I have an iPhone and an iPad. Can I use On Task on both?

Yes you can. On Task is a universal app, which means you don’t have to buy a separate version for your iPad. Presuming all of your devices use the same Apple ID, you can purchase On Task one time, and use it across the board on all of your devices. Important Note: Currently, data does not sync between devices, so you’ll need to manually export data between devices. This feature is currently under development.

Help! I locked my data and I can’t remember my PIN!

Unfortunately, for liability reasons, we can’t recover your PIN. You can reset On Task to its factory settings (which will remove the data lock) by deleting the app and re-installing from the App Store. The download will be free; you won’t have to purchase On Task again to do this.

Why so expensive? I only paid 99 cents for my favorite game.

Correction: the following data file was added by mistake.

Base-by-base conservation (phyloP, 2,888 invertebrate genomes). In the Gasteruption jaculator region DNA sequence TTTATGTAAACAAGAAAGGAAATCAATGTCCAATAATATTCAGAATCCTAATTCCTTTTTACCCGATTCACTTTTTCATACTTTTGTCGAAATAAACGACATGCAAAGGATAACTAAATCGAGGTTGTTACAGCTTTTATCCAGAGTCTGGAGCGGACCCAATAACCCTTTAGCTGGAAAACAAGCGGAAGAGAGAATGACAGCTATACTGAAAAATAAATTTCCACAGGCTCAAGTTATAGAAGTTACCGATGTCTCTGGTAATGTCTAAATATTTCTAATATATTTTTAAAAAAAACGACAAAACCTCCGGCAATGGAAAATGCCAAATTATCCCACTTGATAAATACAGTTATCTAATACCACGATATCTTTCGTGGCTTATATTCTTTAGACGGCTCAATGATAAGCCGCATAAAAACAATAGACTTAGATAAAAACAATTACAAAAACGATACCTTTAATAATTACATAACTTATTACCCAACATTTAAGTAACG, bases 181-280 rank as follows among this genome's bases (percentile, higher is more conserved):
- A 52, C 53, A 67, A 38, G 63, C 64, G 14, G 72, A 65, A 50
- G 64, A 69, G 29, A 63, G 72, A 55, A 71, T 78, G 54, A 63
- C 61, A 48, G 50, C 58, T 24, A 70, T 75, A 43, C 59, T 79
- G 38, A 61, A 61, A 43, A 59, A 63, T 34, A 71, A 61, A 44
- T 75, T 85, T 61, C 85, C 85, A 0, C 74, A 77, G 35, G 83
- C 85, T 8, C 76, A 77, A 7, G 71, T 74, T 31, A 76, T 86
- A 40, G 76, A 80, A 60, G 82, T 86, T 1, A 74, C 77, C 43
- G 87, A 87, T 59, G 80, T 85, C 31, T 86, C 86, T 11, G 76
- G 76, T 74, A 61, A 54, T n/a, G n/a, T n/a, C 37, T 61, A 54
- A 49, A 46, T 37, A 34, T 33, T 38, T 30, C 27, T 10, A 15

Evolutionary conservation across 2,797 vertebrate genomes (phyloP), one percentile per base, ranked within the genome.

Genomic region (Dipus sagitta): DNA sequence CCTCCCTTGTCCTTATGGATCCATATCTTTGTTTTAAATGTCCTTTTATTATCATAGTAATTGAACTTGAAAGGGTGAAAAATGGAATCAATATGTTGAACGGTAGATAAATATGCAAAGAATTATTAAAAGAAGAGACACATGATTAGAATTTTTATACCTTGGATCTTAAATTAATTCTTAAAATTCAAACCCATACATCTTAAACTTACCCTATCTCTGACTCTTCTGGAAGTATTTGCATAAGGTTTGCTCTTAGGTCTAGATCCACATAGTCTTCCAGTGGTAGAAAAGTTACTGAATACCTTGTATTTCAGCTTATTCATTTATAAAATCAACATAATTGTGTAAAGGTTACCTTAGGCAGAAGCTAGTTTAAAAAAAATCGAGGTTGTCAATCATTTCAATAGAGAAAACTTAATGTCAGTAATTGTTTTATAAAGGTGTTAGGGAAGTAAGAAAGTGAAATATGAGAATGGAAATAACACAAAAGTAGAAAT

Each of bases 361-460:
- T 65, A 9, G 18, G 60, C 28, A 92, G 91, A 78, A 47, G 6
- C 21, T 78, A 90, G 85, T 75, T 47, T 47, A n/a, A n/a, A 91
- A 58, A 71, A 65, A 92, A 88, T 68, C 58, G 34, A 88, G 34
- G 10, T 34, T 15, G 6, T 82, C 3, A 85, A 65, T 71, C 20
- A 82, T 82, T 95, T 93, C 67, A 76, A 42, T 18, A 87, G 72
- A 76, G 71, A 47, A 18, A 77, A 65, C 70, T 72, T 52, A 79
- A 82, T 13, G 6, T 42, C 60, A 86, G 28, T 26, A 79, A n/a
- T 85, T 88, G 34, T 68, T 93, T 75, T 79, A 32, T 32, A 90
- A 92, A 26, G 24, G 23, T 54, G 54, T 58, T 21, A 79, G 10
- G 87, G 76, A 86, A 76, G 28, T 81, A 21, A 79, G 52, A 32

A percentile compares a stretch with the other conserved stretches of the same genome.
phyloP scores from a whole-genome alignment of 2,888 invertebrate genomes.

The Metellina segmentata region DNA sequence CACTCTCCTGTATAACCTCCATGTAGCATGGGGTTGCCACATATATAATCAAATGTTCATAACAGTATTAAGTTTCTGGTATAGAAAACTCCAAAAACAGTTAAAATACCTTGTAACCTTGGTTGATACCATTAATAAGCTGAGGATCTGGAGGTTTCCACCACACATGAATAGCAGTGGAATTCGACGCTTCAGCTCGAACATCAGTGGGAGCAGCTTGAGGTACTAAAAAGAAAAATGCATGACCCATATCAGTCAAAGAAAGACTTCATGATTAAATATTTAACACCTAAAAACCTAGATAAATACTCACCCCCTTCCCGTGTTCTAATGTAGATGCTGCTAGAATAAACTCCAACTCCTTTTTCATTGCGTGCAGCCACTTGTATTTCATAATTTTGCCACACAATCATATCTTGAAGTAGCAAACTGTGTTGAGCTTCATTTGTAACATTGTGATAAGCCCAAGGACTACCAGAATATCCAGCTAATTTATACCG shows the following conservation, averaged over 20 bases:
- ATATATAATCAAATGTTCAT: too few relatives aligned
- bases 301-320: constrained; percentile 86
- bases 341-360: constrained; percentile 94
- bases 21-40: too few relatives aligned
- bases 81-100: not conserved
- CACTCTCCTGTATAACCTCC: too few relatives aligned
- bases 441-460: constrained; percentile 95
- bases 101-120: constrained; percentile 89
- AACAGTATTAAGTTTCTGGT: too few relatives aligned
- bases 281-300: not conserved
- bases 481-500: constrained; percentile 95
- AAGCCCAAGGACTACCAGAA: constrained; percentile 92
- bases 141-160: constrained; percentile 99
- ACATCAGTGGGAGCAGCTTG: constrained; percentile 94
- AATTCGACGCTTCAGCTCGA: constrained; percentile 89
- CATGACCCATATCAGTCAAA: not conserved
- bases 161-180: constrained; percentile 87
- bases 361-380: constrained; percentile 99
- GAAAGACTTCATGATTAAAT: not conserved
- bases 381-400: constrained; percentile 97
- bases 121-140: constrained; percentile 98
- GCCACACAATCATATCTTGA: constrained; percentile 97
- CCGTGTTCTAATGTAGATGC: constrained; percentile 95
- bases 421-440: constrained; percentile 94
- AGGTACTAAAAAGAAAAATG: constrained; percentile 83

Games profit from other revenue streams than the initial app purchase, for example in-app purchases and banner ads. Productivity apps generally don’t engage in this behavior, which is why these kind of apps are more expensive than games, across the board. Our pricing is extremely competitive with other similar apps, particularly considering the feature-set On Task provides in comparison.

Still have questions?

No problem! Feel free to reach out directly with any feature requests, bugs, comments, questions, or just to say hi!